Greg Anderson is a busy boy, isn't he? The man of a million side projects and co-founder of Southern Lord Records is here to slow things down to the extreme as persona The Lord which means if you're familiar with his work alone or with his band Sunn O))), you know exactly what you're getting in to here before the first repetitive downstrokes even begin.
This is not music to dance to. This is foreboding ambience pushed to the Nth degree, an oppressively moody background sonata that wouldn't feel out of place in a modern-styled conceptual horror flick. It pushes at your senses in an invasive way (especially if you've got it cranked up on a high bass speaker, then it starts to get physically invasive as well). All of Anderson's drone metal knowhow is on full display here and once the ball is rolling, you're sucked into the world that he is spinning out before you whether you want to be or not.
It's testament to the skill of the creator here that such a minimalist approach can invoke so many different emotions, even if all of those emotions verge on the junction of deeply unsettled and traumatised. The electronic chirps and squawks of "Lefthand Lullaby I" and the rolling, terrifying air raid sirens of "Forest Wake" clash with operatic strings and heavy guitar in a way that should result in little more than a wall of indecipherable noise (which some of the detractors of drone metal in general will lovingly tell you is exactly what it is). But because there are so few components involved each one is distinct and they cut clear through one another, adding another brooding level to the slow-burn storytelling.
The unsettling piano of "Old Growth" adds a whole new level of sinister overtone to the end of the track as the crescendo begins to build, while Mayhem vocalist and long-time Sunn O))) collaborator Atilla Csihar adds his almost inhuman-sounding growls to the big finale, "Triumph of the Oka". It's this final track that is the sticking point of the whole experience and I do mean that in an unfortunate way, however. While it does feel like a "closer," in a sense, it never feels like it reaches the heights of the rest of the show and when the entire album is essentially 40 or so minutes of warming up to a big finish, it takes a lot of the shine off of the rest of what we've been given.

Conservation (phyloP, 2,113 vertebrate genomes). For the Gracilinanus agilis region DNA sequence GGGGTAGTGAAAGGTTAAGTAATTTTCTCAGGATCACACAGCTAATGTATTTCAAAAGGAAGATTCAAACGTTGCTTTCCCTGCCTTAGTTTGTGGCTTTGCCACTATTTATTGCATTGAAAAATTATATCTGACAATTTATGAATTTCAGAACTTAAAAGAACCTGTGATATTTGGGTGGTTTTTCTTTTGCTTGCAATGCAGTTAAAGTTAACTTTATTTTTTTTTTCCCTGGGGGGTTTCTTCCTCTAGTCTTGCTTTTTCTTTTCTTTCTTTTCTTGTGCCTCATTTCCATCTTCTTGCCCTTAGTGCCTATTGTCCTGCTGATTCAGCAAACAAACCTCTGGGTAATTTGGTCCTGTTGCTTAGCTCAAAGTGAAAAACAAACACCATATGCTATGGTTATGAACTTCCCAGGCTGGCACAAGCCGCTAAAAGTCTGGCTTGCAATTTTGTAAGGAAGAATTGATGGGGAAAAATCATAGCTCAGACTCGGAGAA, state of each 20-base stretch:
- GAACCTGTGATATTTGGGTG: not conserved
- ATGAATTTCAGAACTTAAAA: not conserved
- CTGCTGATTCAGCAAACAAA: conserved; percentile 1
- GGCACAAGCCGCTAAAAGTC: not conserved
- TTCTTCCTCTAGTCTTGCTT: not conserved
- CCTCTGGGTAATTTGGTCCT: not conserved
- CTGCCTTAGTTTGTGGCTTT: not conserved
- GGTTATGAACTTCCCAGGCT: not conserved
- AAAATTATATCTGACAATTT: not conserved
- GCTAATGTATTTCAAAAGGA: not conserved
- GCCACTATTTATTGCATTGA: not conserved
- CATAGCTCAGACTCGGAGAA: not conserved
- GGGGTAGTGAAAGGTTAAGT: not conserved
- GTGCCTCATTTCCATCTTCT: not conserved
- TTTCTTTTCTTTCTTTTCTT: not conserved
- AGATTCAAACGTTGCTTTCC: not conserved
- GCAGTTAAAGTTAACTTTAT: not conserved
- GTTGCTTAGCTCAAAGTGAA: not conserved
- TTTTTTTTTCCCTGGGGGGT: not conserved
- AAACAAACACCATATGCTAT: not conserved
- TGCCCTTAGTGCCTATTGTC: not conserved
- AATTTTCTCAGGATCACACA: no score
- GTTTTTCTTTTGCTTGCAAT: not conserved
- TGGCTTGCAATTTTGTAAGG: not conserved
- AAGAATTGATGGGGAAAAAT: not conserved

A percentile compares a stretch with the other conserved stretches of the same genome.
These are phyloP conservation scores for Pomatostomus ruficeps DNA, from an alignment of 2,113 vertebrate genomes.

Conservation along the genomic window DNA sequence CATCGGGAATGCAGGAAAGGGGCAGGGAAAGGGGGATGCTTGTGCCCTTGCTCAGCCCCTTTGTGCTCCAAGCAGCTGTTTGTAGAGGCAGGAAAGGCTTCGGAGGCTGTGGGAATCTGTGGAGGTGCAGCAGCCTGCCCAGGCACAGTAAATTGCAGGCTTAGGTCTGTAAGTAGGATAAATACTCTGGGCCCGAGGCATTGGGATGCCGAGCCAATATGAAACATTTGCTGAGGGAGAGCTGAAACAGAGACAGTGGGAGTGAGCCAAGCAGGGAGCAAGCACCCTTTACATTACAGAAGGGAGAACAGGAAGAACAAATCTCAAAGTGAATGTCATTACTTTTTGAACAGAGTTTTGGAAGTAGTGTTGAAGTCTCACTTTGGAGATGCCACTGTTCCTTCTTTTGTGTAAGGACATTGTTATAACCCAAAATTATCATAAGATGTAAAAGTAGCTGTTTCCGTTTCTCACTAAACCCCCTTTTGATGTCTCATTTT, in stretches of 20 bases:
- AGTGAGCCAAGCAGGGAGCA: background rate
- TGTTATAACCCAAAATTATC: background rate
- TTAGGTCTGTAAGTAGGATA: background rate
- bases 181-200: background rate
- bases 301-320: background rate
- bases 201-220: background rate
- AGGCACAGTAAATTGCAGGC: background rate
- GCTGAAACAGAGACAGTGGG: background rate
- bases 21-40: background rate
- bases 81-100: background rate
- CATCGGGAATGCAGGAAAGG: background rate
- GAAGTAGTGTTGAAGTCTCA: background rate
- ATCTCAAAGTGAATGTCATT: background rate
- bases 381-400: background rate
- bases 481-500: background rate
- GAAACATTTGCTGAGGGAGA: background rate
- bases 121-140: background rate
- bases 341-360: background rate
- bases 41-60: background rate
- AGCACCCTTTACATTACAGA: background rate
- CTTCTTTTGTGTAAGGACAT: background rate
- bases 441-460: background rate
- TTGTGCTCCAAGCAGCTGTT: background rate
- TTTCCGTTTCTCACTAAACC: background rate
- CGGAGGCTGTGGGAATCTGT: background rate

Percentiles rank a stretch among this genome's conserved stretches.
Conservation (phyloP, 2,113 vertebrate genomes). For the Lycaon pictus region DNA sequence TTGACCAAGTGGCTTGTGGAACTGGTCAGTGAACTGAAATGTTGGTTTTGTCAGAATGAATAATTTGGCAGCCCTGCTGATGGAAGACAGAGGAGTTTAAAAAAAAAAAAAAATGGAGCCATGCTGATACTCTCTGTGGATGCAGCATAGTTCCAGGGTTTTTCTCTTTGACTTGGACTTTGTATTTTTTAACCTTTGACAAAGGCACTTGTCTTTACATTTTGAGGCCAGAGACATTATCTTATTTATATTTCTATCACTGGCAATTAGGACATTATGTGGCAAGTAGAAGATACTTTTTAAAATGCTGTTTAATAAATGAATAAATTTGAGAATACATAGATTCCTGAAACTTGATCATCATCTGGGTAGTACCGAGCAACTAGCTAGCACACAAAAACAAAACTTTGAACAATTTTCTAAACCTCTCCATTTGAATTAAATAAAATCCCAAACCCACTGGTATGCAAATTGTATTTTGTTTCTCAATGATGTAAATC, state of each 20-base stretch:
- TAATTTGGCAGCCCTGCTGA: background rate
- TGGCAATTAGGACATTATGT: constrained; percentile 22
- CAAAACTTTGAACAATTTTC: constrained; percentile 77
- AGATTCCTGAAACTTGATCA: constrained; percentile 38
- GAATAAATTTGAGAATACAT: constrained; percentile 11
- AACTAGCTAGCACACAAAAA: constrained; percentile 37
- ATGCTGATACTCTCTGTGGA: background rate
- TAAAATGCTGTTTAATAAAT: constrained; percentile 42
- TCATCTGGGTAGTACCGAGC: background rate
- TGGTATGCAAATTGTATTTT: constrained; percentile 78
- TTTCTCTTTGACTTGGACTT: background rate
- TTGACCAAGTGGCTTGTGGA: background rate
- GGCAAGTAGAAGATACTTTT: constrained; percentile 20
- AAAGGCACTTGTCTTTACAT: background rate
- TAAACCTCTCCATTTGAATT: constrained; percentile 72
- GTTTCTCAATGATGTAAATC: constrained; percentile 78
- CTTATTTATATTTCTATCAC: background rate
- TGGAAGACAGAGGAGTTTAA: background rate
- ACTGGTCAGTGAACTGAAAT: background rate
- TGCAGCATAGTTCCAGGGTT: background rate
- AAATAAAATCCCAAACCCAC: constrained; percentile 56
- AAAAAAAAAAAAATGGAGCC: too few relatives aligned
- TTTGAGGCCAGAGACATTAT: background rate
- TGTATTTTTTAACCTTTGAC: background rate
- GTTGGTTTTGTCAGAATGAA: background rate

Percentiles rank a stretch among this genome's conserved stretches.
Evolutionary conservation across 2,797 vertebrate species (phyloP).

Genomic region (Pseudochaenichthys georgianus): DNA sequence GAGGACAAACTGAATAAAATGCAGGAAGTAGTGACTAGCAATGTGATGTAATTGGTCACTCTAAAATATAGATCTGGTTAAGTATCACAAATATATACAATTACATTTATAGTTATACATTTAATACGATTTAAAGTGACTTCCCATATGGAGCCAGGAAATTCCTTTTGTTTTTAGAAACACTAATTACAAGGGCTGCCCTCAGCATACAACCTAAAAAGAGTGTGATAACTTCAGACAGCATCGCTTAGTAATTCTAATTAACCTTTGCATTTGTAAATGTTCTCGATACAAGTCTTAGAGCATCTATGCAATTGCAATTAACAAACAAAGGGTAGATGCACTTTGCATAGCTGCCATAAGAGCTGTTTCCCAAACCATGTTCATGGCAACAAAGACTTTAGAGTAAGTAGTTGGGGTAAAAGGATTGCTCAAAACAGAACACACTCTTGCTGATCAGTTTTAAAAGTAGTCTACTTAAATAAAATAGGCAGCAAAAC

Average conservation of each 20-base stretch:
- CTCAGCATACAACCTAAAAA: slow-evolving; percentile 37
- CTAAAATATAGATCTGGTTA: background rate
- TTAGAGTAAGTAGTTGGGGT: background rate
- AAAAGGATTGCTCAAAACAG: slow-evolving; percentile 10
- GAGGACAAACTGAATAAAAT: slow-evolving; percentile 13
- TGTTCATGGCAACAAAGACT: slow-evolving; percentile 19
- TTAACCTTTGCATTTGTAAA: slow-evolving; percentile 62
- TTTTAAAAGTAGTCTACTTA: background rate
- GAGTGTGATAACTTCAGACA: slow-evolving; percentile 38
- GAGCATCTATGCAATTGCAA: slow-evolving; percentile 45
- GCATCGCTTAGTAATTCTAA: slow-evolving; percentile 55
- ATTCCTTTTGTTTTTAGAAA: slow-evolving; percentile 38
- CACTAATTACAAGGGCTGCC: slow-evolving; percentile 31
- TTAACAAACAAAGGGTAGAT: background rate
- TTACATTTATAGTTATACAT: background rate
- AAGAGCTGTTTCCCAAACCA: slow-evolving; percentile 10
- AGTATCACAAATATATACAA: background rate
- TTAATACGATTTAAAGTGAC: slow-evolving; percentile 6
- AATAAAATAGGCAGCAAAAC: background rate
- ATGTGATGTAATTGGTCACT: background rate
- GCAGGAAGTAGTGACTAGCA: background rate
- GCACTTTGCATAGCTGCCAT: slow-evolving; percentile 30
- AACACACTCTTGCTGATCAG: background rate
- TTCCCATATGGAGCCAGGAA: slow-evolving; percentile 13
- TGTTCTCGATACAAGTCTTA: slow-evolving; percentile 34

What we have been given in Forest Nocturne is an incredibly well-made album, that does an almost unbelievable amount with so little – every step of the journey, from creeping dread to the writhing, tumultuous climax feels fully realised and cared about in a way that makes this album truly special from a technical standpoint. Drone metal can be a particularly hard sell on a good day and Greg Anderson and co have done their little slice of the scene proud once again, but it's hard to not feel like the destination of it all feels a little lacking once you get there. All the fun is in the promise of what comes after the build-up and unfortunately, it doesn't quite match what it seems to be offering in the end.